The Heyday

The paint program Deluxe Paint enjoyed a kind of "killer app" status, and the Amiga was long bundled with a version of DP. The author makes a neat analogy that Macpaint was a drawing program whereas Deluxe Paint was a painting program, demonstrating that a line can be drawn (cough) from the platform characteristics and the respective company cultures to the final product.

Yes, as a "platform study" book the author shows routes from Amiga's hardware design decisions to the software and use cases. The object under study is best understood as "emergent". Software such as Deluxe Paint or Sculpt-3D is not a determinist result of the platform's technical features, but part of a kind of sub-cultural wave that grows layer upon layer on that initial technical seed.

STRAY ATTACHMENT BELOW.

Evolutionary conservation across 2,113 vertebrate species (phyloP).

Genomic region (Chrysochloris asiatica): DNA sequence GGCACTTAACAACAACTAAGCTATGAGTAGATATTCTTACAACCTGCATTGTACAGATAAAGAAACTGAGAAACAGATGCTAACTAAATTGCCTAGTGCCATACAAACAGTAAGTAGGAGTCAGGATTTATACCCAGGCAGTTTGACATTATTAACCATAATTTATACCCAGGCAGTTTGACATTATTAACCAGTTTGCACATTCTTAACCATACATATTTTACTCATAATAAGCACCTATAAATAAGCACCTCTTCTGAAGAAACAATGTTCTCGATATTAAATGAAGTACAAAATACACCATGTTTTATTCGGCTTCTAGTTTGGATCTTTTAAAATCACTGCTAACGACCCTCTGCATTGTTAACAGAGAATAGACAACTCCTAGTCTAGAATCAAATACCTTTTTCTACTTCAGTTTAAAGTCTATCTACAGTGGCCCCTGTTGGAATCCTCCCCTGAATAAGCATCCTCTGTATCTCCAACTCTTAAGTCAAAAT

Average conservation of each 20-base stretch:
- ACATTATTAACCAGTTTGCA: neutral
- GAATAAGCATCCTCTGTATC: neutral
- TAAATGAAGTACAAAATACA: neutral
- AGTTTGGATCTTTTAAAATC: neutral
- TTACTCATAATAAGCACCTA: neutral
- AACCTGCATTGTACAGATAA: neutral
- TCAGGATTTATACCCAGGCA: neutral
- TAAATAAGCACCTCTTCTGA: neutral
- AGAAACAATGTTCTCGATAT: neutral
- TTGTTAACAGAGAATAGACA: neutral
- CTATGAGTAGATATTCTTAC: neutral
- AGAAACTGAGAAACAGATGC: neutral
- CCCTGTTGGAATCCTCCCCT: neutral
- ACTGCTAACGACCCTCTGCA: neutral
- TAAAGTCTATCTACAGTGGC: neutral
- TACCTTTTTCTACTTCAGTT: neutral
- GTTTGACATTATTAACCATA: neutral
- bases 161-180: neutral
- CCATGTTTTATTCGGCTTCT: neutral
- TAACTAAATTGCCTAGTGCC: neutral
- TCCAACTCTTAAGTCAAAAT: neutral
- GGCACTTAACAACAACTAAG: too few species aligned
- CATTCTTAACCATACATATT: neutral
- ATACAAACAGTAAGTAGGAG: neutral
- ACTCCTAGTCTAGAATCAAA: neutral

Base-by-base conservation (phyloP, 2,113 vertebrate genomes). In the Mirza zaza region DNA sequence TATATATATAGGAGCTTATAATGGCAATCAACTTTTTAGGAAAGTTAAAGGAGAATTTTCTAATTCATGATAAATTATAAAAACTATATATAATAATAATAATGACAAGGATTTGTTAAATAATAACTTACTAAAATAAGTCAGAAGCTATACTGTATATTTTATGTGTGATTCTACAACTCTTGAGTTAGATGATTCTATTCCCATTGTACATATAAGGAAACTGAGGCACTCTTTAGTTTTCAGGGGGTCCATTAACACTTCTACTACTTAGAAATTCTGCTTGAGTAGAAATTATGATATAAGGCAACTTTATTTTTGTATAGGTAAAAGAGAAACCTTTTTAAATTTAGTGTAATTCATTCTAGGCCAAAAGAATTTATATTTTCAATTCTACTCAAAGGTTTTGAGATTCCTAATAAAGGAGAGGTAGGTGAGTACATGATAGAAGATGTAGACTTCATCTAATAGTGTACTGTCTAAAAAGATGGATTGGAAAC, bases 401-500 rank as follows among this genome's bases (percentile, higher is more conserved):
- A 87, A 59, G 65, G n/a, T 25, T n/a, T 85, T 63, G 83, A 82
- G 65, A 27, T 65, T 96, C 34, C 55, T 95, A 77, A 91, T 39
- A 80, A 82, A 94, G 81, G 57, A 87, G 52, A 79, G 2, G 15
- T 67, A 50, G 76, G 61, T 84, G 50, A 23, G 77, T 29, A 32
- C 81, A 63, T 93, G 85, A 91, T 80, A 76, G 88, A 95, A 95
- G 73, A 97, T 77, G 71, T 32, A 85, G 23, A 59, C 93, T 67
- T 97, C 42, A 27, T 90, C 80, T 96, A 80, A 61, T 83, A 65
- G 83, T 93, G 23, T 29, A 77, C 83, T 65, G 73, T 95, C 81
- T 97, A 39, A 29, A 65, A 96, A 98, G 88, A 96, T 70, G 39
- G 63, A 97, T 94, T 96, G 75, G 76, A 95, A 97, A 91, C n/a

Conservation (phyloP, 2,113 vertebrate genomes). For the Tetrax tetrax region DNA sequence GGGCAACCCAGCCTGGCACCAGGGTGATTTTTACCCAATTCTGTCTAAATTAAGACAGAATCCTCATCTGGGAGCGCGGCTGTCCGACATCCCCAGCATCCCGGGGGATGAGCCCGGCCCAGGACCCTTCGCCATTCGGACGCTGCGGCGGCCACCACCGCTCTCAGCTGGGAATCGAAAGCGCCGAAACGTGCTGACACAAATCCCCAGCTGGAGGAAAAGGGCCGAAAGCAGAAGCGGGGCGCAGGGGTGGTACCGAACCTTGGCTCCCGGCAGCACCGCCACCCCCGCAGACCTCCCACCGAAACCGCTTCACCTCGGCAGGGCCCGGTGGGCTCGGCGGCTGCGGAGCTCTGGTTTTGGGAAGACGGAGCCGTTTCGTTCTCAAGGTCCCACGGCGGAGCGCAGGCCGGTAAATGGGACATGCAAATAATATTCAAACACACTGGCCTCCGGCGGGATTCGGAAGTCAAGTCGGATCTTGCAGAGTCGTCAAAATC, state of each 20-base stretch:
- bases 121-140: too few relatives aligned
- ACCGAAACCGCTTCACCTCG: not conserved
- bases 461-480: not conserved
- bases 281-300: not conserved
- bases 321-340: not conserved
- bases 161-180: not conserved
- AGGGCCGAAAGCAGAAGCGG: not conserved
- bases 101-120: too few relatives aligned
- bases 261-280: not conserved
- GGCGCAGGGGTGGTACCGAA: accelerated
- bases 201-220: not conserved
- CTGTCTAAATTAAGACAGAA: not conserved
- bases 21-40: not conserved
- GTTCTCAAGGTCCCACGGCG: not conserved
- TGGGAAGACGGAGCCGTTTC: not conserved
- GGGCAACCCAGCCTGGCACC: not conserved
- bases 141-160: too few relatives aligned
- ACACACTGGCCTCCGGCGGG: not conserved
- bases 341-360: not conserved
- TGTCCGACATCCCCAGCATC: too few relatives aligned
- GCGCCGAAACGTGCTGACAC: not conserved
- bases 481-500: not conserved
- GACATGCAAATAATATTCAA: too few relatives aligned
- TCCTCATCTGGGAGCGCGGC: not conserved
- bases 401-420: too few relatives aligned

Deluxe Paint III
The platform's journey has early software milestones such as the boing! and Juggler Demo, but the culture of Commodore and essentially its "fanboys" will carry it onwards. Deluxe Paint and Protracker were in turn hugely important for the game- and demoscene culture that came after.

Amiga's important niche as a video authoring tool is also examined. This was also something very much in the far periphery for me back in the day. NewTek's Video Toaster was more of a new computer on top of Amiga than just an add-on. Its achievements barely fall into Amiga's basket, unless taking into account the aforementioned view of a 'cultural wave' emerging from and surrounding the Amiga.